Growing Auto-Enrollment in 401(k)s May Hide Another Problem
If you’ve been paying attention to company retirement plans in recent years, you know the number of people contributing to 401(k)s has risen nationwide. According to a 2015 study by Fidelity Thought Leadership, 401(k) participation has gone from 64.1% in 2007 to 69.7% in 2014.
The slow but steady uptick is largely due to auto-enrollment (AE). Automatically signing up new hires for a 401(k) became popular with employers about the same time growth in participation began trending upward. At the same time, participation in non-AE plans has been substantially lower and is falling.
When Fidelity compared the rates of participation for AE vs. non-AE plans, they found participation in non-AE plans has dipped about 6% in the past eight years while it’s risen 7% in AE plans, all the way to 85.6% in 2014.
AE is useful because many workers who wouldn’t normally participate in any other way end up in the plan—clearly a boon for companies using AE. And if your company is one of them, it’s easy to think you’ve solved the problem of getting your employees on track to retire well.
Unfortunately there’s more to a solid retirement than enrolling in a company plan. Even if most of your team is participating in your 401(k), they might not be investing 15% of their income, the optimal level to be on track by the end of their careers.
The Dark Side of 401(k) Participation
And there’s a darker side to the growth of 401(k) participation—corresponding loans. The same Fidelity study showed a substantial increase in outstanding average loan balances taken from 401(k)s the past 10 years. From 2005 to 2015, the average participant loan amount rose from $7,820 to $9,820, a 25% increase.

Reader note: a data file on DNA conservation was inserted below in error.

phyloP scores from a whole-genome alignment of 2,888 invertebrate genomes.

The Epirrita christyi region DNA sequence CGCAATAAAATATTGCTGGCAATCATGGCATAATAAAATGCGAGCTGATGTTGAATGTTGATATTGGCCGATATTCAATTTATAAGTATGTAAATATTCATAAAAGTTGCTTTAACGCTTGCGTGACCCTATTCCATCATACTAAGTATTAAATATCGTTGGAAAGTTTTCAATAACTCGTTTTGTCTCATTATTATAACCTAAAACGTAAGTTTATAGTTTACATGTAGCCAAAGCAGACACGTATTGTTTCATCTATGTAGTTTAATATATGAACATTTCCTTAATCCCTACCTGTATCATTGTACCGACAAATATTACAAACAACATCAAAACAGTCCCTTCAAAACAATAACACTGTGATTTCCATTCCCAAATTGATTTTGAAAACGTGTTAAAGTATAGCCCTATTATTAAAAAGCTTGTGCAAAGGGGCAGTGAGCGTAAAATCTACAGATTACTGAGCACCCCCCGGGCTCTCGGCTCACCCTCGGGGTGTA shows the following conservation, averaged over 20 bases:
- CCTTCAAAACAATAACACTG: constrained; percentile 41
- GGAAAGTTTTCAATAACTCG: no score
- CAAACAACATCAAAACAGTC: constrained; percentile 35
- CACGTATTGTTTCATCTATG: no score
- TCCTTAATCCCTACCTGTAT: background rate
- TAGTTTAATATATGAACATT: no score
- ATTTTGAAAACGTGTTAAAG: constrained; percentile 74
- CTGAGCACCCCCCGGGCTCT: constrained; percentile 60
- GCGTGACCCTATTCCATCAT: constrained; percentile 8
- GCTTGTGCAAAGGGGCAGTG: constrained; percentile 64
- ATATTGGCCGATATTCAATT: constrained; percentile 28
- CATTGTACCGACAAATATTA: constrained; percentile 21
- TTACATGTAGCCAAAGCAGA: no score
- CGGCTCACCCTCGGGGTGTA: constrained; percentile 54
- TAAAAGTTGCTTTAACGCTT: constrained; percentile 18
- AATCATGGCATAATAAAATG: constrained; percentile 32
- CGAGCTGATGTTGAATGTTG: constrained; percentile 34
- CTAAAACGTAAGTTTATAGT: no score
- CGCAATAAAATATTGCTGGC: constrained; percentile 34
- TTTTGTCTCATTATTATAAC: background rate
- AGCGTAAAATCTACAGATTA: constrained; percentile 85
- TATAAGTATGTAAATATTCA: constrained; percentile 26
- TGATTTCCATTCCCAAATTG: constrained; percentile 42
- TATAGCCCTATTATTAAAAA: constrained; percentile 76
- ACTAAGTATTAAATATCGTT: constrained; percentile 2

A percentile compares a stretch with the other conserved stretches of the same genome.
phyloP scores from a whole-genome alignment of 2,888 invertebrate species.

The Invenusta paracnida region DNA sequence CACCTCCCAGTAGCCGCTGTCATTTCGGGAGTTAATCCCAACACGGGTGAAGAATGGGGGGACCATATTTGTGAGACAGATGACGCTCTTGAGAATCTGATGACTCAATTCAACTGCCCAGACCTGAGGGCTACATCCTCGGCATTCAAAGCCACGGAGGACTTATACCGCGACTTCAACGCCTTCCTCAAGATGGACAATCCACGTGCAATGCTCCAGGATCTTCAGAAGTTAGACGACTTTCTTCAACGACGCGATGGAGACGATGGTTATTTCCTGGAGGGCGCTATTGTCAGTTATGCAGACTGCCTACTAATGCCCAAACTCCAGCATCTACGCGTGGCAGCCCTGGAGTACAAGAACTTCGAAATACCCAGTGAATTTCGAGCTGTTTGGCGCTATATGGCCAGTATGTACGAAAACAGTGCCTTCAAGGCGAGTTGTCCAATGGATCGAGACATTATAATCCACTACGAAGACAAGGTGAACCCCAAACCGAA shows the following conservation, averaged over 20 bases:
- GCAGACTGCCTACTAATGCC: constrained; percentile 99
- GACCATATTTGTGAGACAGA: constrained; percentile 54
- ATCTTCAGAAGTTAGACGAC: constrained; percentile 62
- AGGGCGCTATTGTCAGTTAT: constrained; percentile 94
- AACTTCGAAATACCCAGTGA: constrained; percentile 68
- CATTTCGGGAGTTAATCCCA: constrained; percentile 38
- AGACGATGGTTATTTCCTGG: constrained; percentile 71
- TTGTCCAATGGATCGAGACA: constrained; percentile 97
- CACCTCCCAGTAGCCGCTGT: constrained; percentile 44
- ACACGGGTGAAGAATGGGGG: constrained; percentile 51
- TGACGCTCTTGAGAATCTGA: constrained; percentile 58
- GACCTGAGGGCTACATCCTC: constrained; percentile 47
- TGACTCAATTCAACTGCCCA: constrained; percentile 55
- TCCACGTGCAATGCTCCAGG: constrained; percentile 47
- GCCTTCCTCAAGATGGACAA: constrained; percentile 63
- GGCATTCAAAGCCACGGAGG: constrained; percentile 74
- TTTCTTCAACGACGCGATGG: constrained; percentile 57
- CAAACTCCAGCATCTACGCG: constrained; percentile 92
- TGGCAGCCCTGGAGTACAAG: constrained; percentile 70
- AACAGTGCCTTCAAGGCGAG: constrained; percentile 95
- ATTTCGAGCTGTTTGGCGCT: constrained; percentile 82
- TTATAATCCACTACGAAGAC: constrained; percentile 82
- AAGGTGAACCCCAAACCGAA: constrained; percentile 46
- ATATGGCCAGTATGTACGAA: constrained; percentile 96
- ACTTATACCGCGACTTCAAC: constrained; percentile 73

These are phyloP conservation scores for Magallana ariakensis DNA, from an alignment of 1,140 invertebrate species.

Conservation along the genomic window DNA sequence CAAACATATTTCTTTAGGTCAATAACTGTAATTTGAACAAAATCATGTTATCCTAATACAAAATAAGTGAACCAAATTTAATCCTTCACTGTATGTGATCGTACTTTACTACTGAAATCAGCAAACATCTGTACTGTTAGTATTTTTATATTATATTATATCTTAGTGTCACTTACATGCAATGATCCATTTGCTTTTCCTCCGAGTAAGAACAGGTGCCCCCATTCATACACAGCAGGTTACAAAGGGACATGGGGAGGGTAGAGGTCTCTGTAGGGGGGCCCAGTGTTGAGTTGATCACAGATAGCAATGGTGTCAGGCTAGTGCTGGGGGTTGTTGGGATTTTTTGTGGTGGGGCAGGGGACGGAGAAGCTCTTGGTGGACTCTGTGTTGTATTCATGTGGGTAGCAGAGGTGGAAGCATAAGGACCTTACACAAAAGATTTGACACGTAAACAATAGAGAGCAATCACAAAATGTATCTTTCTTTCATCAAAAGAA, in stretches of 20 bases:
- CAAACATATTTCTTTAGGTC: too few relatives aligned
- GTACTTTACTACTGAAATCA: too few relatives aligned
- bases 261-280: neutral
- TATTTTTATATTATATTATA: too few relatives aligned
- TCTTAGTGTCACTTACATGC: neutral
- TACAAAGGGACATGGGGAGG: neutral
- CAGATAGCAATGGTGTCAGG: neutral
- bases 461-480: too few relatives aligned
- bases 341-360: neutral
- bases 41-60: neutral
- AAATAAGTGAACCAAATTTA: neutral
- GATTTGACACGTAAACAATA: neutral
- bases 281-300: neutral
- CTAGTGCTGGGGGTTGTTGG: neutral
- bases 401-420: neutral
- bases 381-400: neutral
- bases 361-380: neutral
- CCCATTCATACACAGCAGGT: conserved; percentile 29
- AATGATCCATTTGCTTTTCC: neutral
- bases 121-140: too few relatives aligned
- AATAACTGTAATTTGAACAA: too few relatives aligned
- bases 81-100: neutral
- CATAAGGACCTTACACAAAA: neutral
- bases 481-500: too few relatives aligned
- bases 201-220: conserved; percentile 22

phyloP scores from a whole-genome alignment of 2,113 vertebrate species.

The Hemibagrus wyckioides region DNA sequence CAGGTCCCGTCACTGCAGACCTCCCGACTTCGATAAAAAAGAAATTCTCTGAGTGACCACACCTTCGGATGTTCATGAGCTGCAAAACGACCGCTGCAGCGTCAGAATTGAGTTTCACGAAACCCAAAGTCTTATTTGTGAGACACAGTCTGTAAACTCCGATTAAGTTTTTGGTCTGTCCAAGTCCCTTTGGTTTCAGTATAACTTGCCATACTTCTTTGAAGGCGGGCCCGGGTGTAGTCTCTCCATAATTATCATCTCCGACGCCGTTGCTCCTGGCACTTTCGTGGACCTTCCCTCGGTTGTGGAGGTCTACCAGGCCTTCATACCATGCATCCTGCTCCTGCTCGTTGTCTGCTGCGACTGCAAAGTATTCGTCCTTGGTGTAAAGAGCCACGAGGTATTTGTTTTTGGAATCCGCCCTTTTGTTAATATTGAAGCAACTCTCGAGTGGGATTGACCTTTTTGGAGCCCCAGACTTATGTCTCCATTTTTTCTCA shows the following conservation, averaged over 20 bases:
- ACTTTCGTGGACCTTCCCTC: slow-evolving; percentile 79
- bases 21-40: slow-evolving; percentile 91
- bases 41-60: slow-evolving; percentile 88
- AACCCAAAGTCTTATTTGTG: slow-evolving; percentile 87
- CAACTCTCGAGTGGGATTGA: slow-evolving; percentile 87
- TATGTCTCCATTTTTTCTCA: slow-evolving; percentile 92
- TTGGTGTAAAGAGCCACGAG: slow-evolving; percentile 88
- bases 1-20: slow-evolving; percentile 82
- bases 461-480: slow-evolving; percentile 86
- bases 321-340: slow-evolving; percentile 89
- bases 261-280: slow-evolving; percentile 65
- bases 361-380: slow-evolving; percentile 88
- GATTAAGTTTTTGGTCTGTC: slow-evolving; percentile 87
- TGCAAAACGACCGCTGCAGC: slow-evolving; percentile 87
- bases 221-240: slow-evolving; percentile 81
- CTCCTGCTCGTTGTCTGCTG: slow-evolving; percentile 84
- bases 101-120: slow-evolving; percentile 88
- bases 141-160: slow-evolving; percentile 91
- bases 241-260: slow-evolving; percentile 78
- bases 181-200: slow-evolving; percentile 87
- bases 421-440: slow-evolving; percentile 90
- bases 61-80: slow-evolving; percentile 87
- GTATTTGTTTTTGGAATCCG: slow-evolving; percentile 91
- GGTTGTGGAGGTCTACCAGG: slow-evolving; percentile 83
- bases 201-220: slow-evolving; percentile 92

The majority of the funds were likely withdrawn to make ends meet when workers faced emergencies like car repairs or medical bills—stuff that happens to everyone. But without a plan in place to handle emergencies, people use funds they’ve set aside for tomorrow to solve immediate problems today.
The rise in loans shows many are struggling with their daily finances. That’s what happens when broke people contribute to a retirement plan without first solving the larger financial problems they’re facing—debt and a lack of emergency funds.
Regardless of your team’s level of enrollment, 401(k) participation isn’t nearly as important for their long-term financial health as the more basic issues of eliminating debt and learning to budget. So when the water heater inevitably breaks, they can write a check to replace it and keep their 401(k) intact.
As great as AE has been for the appearance of 401(k) growth, it hasn’t really been much help for the people borrowing the money back out. It’s time to find a financial wellness program that can show your employees how to make lasting behavior changes with the money they are earning today so they can ultimately take the proper steps toward a truly secure future.